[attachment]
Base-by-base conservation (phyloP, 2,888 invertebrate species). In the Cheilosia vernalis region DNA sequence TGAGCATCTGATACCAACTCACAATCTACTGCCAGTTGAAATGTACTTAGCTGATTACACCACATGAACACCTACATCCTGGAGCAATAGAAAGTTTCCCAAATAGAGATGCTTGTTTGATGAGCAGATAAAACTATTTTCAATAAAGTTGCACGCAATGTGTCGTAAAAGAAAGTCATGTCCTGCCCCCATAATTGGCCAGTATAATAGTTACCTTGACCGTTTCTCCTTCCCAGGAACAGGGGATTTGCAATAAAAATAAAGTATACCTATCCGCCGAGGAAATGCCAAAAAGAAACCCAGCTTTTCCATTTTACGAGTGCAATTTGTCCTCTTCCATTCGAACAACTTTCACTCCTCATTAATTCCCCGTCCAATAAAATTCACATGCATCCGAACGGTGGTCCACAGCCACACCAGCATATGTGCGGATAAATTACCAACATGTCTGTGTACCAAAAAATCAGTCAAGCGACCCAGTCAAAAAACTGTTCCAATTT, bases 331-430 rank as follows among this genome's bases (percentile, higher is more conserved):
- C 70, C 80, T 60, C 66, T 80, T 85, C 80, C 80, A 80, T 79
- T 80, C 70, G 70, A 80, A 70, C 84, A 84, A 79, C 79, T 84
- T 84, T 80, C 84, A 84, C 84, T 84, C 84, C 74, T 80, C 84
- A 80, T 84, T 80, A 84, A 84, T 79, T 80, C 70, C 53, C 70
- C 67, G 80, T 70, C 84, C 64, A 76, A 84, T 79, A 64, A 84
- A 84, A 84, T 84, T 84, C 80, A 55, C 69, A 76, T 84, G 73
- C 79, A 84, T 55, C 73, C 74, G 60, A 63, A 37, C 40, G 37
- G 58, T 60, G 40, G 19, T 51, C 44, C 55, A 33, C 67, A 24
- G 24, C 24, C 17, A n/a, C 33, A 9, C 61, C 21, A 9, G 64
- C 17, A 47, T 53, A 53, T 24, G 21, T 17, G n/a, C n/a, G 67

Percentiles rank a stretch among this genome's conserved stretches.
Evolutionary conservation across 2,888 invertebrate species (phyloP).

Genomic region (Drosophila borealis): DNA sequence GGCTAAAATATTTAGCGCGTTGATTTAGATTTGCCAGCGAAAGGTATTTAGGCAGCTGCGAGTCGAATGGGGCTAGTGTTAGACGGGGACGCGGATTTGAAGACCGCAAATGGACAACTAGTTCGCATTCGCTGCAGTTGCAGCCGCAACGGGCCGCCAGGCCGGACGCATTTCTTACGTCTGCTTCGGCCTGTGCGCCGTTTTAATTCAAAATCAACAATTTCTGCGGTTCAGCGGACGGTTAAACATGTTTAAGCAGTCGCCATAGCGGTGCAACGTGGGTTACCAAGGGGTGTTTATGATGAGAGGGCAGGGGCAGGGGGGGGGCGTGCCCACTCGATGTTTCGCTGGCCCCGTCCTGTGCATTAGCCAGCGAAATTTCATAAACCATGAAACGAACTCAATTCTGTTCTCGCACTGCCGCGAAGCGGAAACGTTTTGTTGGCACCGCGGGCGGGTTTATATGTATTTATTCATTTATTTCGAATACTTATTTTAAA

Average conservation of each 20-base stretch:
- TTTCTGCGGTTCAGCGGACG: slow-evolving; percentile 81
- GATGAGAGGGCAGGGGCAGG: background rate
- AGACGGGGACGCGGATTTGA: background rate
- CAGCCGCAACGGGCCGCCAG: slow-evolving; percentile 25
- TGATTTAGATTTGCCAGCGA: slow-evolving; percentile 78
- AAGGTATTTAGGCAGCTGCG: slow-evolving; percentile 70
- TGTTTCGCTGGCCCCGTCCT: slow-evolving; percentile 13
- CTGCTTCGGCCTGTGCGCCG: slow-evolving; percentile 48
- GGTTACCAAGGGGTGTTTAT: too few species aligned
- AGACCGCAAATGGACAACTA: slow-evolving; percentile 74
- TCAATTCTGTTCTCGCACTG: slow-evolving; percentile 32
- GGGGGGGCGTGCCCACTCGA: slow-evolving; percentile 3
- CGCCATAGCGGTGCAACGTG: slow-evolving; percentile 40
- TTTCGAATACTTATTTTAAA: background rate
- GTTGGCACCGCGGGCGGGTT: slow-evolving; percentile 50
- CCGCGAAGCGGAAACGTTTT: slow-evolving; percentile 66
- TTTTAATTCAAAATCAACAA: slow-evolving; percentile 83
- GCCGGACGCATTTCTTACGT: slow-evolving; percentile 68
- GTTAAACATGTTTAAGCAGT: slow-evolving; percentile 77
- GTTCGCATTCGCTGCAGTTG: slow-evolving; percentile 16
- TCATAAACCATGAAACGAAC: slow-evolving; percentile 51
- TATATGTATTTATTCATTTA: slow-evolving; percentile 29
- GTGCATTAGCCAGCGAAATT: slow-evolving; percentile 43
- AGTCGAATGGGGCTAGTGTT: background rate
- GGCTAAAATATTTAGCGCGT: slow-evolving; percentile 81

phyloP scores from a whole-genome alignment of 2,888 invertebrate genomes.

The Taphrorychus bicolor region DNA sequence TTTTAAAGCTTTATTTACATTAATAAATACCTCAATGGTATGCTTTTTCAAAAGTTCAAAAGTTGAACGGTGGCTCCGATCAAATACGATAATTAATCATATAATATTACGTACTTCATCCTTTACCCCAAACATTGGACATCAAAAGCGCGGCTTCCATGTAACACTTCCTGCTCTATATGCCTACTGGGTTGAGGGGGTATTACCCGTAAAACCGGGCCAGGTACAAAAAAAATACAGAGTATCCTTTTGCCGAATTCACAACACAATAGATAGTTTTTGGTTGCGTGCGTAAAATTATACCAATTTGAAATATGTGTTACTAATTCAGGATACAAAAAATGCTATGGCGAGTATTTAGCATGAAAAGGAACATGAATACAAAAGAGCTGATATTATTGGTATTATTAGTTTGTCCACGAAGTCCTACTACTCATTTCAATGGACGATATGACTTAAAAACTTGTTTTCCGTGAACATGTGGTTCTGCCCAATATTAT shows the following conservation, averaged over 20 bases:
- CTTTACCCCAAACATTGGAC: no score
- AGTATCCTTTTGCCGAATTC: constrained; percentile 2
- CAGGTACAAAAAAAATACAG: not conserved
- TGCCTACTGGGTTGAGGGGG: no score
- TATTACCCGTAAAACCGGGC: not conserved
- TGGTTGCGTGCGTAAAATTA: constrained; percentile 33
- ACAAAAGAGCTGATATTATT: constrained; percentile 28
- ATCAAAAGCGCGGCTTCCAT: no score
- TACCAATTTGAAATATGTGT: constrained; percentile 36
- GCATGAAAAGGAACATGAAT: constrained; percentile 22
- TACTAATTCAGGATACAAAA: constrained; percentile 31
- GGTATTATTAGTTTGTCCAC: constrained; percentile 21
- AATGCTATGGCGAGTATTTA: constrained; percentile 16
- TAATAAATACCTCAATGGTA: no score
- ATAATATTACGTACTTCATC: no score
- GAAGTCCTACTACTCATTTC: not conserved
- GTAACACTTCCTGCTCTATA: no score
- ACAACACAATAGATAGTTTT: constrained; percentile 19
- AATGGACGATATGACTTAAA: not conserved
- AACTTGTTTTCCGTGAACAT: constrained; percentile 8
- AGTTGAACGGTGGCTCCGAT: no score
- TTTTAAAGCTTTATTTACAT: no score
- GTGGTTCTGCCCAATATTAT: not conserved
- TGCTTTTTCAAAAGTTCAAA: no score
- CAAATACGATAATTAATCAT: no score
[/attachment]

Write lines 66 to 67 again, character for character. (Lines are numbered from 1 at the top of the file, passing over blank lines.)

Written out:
- TGCTTTTTCAAAAGTTCAAA: no score
- CAAATACGATAATTAATCAT: no score